The immediate legacy of the Brexit referendum is a Dis-United Kingdom, split communities, eroded friendships, family rifts, and pervasive uncertainty.
Brexit’s biggest flaw is that its success hangs on the creativity and hard work of the young whose votes said clearly that they want to stay within EU.
Of those aged between 18 and 24, 71% voted to remain: amongst them, 80% of women opted for staying in the EU.
This site is about healing divisions, mainly within families, between friends and in communities. We focus especially on inter-generational divisions within those families in which the older generation voted to leave the EU and the younger generations opted to remain.
These are the most painful divisions because they damage the natural bonds between grandparents, parents and their children that hold families together: they mean that millions of young children are already growing up in divided families. But they are also the fault-lines that can be drawn together most readily as all those involved have a vested interest in family unity.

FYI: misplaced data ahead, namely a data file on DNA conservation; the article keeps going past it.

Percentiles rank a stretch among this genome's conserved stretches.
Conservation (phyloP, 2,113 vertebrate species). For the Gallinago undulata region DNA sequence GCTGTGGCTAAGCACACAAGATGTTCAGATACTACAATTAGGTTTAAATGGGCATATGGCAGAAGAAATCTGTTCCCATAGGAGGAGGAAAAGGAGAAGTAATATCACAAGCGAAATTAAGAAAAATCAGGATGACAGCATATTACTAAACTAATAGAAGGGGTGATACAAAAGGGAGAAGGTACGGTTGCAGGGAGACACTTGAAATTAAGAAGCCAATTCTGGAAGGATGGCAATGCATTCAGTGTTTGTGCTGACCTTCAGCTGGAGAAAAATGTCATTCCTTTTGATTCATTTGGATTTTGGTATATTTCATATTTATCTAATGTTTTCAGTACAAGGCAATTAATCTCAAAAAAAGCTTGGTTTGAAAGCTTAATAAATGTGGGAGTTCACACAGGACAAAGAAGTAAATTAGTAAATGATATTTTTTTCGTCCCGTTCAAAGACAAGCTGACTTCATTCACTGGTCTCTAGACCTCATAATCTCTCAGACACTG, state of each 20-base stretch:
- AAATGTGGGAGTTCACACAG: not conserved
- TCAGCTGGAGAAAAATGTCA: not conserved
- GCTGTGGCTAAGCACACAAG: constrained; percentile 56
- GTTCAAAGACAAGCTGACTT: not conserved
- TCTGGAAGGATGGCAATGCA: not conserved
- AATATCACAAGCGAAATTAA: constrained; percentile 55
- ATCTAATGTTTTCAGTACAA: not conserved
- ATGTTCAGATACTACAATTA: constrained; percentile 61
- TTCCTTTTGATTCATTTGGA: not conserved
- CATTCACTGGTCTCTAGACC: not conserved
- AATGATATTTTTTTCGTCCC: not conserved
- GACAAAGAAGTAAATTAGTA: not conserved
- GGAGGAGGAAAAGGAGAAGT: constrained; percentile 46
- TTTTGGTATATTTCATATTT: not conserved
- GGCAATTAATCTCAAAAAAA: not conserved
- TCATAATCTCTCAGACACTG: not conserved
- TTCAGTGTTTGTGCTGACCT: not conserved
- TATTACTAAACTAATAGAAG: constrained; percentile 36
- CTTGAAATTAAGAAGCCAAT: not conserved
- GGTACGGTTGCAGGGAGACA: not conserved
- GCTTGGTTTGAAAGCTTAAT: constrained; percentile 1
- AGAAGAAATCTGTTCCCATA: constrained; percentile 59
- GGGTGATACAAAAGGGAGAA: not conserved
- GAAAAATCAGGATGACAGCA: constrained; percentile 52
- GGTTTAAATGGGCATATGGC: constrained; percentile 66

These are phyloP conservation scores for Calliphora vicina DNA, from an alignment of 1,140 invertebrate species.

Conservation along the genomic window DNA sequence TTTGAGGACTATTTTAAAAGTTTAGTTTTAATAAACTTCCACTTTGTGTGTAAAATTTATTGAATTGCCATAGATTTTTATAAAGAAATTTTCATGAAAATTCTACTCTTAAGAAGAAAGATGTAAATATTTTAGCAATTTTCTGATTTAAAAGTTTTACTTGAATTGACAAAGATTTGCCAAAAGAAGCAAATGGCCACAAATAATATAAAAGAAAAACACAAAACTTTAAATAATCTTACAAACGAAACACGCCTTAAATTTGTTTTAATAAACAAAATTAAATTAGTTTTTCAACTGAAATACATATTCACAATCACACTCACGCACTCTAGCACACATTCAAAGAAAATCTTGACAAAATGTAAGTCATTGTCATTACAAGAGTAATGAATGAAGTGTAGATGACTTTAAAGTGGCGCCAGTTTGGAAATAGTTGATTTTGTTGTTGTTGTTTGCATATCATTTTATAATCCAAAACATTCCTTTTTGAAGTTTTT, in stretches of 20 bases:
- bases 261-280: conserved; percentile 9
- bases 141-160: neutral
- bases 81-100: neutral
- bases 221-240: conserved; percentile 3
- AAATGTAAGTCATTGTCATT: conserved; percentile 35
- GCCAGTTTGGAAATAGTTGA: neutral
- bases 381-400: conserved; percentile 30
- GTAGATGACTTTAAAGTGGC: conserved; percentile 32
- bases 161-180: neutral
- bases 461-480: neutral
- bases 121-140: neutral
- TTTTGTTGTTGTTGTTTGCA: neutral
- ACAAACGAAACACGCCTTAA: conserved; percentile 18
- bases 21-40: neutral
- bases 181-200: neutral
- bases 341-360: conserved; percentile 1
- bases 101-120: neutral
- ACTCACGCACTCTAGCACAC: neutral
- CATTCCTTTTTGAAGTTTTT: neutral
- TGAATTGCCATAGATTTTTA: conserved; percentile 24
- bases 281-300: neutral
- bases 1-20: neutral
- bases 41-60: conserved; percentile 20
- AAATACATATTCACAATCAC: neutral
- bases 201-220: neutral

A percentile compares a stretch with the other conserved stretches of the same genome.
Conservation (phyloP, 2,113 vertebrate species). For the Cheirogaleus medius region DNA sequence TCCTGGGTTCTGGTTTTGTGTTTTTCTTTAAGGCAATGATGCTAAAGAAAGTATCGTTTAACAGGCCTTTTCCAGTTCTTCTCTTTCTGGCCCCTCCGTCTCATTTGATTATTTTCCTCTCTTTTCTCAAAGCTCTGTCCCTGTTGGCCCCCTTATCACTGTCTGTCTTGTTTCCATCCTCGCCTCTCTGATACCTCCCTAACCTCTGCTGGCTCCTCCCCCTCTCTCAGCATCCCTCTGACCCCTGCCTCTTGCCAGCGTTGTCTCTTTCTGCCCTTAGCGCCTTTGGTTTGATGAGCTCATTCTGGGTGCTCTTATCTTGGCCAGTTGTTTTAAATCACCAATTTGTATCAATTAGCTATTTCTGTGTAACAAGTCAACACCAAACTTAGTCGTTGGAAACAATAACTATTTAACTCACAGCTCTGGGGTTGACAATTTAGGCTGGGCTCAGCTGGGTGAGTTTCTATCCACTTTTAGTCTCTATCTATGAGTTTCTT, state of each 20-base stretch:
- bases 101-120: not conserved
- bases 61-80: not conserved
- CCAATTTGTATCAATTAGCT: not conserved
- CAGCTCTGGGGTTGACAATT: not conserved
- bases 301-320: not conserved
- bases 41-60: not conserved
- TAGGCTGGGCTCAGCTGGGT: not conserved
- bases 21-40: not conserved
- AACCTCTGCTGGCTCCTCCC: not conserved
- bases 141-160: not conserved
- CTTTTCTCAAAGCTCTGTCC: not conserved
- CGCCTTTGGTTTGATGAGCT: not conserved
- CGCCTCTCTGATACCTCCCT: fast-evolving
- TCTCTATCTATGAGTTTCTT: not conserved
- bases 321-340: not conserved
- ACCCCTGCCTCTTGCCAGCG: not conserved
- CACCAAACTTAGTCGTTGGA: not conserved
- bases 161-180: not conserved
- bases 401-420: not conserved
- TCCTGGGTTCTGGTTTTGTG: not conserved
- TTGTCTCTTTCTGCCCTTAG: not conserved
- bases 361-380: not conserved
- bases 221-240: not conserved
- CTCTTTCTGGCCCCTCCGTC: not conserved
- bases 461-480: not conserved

The first step in tackling this is through trying to restore intergenerational trust within divided households. This implies talking frankly about the problems faced by split families. It does not mean blaming grandparents or calling on them to renounce their beliefs and values, but simply inviting them to signal their respect for the aspirations of their young.